Lola Oyelayo: I think agencies, like a lot of their clients, are facing a period of transition. We have all become experts at selling something we felt our clients needed. But with digital disruption and the commoditisation of certain technologies, agencies have to consider how they flex to keep in touch with our clients’ emergent needs. We need new skills ourselves and we have to help our clients solve ever more complex challenges. Agencies that survive in two years will look very different to what they are today. I think ultimately, that’s a good thing.
Lola Oyelayo: As per the above, elements of marketing and digital media are being commoditised, whilst other parts are increasingly less relevant. Digital literacy, personalisation and multi-device behaviour will continue to evolve quickly and getting the right content to the right consumers in the right places at the right time is an increasingly algorithmic task. Who knows, we might start seeing job titles like ‘Data Creative’ to satisfy the need for compelling data-driven services.
Lola Oyelayo: RFP & Pitch processes haven’t evolved well. Many RFPs are poorly written as an inadvertent consequence of trying to ask for help whilst mitigating every known risk.
Hiring an agency should be like hiring an architect. Yes we can help you realise your vision, but in reality, your needs evolve as you get more information on what you want. Things come to light when you get stuck into making real (not theoretical) decisions. And some of those decisions are born out of constraints, which can be a positive driver. Too many clients see hiring agencies as buying a guaranteed outcome. I think anyone who has ever hired an architect knows that it’s like selecting a partner and trusting them to guide you on a journey.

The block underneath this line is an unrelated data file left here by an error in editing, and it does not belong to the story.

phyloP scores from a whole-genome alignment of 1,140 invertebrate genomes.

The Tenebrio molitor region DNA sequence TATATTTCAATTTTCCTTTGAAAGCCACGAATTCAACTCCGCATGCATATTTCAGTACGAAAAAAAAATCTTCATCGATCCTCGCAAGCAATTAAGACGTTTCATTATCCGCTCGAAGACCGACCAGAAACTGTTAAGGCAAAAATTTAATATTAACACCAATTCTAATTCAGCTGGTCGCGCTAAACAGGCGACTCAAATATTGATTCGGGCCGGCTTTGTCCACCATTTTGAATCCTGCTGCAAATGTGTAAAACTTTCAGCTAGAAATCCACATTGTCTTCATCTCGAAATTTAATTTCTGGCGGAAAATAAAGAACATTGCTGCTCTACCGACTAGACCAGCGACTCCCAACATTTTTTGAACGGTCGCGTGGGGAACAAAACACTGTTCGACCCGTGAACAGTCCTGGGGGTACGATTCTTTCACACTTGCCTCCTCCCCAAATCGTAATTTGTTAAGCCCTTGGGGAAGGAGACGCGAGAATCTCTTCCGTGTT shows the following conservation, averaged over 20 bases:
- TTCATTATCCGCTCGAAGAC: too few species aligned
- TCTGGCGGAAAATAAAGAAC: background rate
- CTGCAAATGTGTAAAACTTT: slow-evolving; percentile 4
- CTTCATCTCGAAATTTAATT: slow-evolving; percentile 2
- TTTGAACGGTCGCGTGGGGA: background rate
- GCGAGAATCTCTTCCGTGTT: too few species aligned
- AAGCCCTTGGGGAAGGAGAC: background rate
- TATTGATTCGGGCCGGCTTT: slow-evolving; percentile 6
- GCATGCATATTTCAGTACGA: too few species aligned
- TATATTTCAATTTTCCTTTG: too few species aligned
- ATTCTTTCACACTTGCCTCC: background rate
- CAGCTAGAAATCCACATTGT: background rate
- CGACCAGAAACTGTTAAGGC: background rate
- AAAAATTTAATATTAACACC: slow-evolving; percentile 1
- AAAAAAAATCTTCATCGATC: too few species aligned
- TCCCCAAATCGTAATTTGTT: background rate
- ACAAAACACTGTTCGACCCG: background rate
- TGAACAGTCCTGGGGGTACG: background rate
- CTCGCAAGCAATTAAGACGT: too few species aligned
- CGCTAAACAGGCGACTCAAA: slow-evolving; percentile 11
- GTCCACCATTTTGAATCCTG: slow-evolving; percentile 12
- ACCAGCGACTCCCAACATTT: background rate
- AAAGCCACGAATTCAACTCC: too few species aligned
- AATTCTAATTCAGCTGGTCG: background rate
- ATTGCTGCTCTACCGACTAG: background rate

I’d love to see clients exploring new ways of working over guaranteed outputs. I’d love for RFPs to be replaced by light briefs and Q&A sessions (yes let’s get all your agencies in one room) where much more richness can be added. I’d like to see pitches as interactive sessions, rather than the stilted performance acts they tend to be today, with BOTH the agency and client attendees expecting to participate.
“I’m constantly impressed by the work of the Government Digital Service. They are not perfect by any means, but the transformative nature of what they have achieved over three years, given the complexity of policy and law, is amazing. I often say to our clients, if Government can launch new digital services for things like Tax, benefits and even DVLA in 12-16 weeks, commercial organisations have no excuse!”
Lola Oyelayo: Where we end up having detailed conversations about doing the work. When the whole room gets involved in exploring some thoughts we’ve had and get excited about where that can take them, then we ditch the deck and get stuck in.
Comparatively, in the worst pitch I’ve been in, it became clear the client was doing a bit of a show for procurement. They clearly knew who they wanted and should have just selected them without putting us or themselves through the morbidly quiet 40 mins
Lola Oyelayo: We’re growing and evolving. Realising that we can teach our clients how to do what we do, and help them on better digital growth journeys is very exciting.